Follow Me Foodie: Is Vancouver’s street food overpriced or underappreciated?

Vij's Railway Express (3)In Vancouver, the idea of street food seems to be synonymous with “cheap food”, and, as result, many popular food trucks struggle to stay in business. — Rob Newell

Follow Me Foodie: Is Vancouver’s street food overpriced or underappreciated?

Mijune Pak — WE Vancouver
July 14, 2014 03:20 PM

Vancouver is one of North America’s strongest food cart cities, and it takes the lead in Canada with over 100 mobile eateries. But while there is an advantage to being on the West Coast, where weather is moderate, it’s still a struggle to stay open year round, and many can’t afford to do it.

Just like our summer, food carts come and go, and many of the operators I’ve talked to (at least 40) pray to make it another year. Some even work a couple of jobs to sustain their food cart business.

It’s a labour of love and customers don’t always see the “behind the scenes” or have sympathy for it. Well, enough sympathy to want to pay more for it… In fact, price often comes up when discussing Vancouver’s street food scene. Relative to other North American food truck cities, like Portland or Austin, which are casual, Vancouver’s food truck scene is posh – with prices to match. Read the full story.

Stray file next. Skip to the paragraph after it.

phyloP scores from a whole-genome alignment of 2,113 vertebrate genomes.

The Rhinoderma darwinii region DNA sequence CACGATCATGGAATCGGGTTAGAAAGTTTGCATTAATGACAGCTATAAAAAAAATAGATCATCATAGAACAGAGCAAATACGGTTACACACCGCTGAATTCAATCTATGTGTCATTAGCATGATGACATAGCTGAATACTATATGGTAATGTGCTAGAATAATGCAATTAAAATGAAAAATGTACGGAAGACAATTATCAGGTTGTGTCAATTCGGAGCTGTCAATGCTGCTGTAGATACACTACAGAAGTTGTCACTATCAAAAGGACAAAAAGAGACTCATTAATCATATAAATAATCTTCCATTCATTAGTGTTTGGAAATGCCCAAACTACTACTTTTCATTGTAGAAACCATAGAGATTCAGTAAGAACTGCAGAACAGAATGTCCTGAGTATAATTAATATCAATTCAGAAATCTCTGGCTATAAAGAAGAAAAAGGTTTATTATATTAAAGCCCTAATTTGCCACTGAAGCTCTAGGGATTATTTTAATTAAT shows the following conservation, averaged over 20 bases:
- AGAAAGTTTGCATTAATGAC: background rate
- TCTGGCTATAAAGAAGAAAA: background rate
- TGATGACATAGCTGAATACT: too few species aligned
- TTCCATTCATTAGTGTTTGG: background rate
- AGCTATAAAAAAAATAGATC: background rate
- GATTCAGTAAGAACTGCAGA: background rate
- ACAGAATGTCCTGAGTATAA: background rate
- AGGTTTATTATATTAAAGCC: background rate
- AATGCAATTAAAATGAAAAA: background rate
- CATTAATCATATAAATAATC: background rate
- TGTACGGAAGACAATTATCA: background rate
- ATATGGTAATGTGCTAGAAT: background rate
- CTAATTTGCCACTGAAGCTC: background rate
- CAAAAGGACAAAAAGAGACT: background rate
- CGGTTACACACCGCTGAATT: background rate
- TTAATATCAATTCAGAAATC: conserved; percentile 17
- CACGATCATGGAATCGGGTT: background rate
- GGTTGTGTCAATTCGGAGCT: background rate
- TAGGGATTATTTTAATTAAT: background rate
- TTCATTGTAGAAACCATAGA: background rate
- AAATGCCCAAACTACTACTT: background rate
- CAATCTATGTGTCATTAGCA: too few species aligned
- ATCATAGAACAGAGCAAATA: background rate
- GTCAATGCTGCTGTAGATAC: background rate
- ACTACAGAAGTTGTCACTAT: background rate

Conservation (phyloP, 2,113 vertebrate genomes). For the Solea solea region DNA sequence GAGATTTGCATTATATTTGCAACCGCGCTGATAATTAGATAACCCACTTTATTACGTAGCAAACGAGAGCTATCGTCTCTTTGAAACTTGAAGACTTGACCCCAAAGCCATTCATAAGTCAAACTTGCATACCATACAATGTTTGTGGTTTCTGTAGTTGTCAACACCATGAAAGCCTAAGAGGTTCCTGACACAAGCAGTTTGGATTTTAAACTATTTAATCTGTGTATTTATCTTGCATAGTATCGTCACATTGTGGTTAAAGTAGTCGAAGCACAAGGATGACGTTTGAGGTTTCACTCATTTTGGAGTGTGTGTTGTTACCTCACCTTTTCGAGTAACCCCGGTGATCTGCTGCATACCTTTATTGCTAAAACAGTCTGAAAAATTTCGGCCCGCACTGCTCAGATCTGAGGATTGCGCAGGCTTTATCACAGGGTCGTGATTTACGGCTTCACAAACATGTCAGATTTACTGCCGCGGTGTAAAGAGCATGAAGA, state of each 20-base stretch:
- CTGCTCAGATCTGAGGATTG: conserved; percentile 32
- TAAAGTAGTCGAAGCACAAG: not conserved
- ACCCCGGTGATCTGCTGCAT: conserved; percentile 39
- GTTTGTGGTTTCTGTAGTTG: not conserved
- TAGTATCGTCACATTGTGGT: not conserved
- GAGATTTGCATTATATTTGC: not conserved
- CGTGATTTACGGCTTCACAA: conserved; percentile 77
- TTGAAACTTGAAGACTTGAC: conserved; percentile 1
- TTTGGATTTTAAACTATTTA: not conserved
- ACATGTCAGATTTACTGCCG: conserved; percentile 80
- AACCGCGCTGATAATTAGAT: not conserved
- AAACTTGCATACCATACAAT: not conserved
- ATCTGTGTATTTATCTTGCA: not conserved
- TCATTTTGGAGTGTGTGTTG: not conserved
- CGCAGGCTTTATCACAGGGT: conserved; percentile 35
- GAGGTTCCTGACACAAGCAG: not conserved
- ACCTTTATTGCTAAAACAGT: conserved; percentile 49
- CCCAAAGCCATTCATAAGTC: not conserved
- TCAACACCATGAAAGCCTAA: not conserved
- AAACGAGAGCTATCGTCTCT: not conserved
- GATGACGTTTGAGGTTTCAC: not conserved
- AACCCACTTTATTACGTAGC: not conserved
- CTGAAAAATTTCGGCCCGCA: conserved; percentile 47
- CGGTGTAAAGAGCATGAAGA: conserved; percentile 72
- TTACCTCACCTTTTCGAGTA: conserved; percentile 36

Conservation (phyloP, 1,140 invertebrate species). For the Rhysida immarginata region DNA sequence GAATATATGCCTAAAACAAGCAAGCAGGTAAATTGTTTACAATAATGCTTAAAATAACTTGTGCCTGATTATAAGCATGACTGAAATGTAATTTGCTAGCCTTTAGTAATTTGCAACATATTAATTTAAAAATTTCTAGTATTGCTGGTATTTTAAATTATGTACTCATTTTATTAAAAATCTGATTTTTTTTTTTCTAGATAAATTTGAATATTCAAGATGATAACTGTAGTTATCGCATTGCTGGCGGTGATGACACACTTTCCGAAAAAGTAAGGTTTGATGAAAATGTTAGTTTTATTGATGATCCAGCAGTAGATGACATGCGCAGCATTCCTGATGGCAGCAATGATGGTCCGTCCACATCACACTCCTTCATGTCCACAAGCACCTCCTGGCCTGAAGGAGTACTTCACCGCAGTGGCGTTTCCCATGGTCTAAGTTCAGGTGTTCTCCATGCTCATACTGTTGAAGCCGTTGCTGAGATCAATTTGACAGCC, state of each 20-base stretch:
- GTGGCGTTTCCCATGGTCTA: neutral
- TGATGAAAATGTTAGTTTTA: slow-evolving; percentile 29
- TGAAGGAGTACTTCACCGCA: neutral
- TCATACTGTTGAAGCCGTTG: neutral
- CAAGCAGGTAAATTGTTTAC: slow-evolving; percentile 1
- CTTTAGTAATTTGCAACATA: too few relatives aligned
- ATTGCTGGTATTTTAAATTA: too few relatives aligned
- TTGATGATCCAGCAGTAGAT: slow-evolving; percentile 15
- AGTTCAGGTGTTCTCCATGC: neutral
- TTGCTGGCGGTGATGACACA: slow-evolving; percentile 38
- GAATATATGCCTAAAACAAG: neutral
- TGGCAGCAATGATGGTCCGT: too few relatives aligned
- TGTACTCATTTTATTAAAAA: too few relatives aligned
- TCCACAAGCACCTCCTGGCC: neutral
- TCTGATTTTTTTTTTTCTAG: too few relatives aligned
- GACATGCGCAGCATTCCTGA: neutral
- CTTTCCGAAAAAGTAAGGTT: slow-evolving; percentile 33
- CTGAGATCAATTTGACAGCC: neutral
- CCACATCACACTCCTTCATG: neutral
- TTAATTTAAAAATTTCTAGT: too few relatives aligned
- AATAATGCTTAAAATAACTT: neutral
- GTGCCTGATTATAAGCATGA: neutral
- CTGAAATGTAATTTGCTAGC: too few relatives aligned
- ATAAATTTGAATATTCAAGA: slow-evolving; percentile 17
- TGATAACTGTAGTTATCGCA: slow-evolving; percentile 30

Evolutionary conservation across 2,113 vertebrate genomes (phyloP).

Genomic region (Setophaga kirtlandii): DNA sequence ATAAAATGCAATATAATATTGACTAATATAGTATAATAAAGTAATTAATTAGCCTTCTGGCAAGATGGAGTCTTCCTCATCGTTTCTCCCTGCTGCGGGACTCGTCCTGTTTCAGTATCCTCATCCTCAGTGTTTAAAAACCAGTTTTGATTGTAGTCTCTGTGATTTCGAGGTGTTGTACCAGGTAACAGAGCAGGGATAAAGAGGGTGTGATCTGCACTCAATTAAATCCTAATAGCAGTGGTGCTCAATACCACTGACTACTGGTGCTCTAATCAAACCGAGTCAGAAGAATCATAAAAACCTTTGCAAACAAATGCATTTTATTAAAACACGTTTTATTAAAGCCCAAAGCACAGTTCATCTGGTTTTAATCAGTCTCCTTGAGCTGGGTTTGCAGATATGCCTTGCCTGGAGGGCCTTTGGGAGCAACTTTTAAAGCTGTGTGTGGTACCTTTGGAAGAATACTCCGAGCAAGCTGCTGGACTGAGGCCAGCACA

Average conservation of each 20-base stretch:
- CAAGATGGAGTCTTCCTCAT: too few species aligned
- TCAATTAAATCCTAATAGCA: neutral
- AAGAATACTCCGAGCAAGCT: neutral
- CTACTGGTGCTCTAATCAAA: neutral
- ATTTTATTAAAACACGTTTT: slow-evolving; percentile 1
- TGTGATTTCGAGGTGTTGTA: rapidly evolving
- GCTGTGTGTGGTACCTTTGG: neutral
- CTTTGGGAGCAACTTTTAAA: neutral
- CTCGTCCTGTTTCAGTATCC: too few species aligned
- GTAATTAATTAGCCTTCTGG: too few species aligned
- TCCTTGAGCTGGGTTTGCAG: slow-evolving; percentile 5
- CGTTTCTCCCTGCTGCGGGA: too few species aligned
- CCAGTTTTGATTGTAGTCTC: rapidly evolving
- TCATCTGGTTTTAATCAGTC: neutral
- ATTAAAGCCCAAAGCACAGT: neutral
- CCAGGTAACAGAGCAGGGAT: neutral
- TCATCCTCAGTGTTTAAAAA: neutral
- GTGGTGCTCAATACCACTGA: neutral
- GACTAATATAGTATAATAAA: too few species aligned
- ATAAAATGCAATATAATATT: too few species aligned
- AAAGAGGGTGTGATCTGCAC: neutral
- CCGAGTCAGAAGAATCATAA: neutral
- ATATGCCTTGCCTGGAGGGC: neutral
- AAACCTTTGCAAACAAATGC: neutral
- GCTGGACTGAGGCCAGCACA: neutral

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  • Ben Morton says:

    Those prices look about the same as they do here in Vermont.

  • Jayda Home says:

    Thank you for this article. It always irks me when people compare the food truck scene in Vancouver to other countries where the trucks deliver dirt cheap food. You do the purveyors of these trucks a great service in pointing out the extremely high costs there are in operating, insuring, hiring, etc…. there are for them. Plus, the demand for fresh quality ingredients. Most of these food trucks support local growers and producers as well so their costs are quite high since they are not just using mass produced low grade ingredients. I honestly enjoy the oppurtunity to sample creative foods without the commitment of having to set aside an hour or more of my time in a restaurant. Plus I can try things on my own without having a have a dining partner…. something I’m less inclined to do if I want to try out a menu at a restaurant.

  • Steve says:

    The big things that stands out to me is “Many food trucks are actually meeting the above criteria (and more or less need to if they want a good chance at getting a permit), but the value isn’t registering with customers.”

    The problem isn’t really about consumer understanding then, it’s about being forced to buy something we don’t want because of city/permit mandates (eg. I understand what local ingredients are, but when I want street food I have no interest in paying for it). It would be better if it were not up to the city to determine what “belongs” and just let consumer demand dictate. Then you’d have a better mix of high and low price with more variety.

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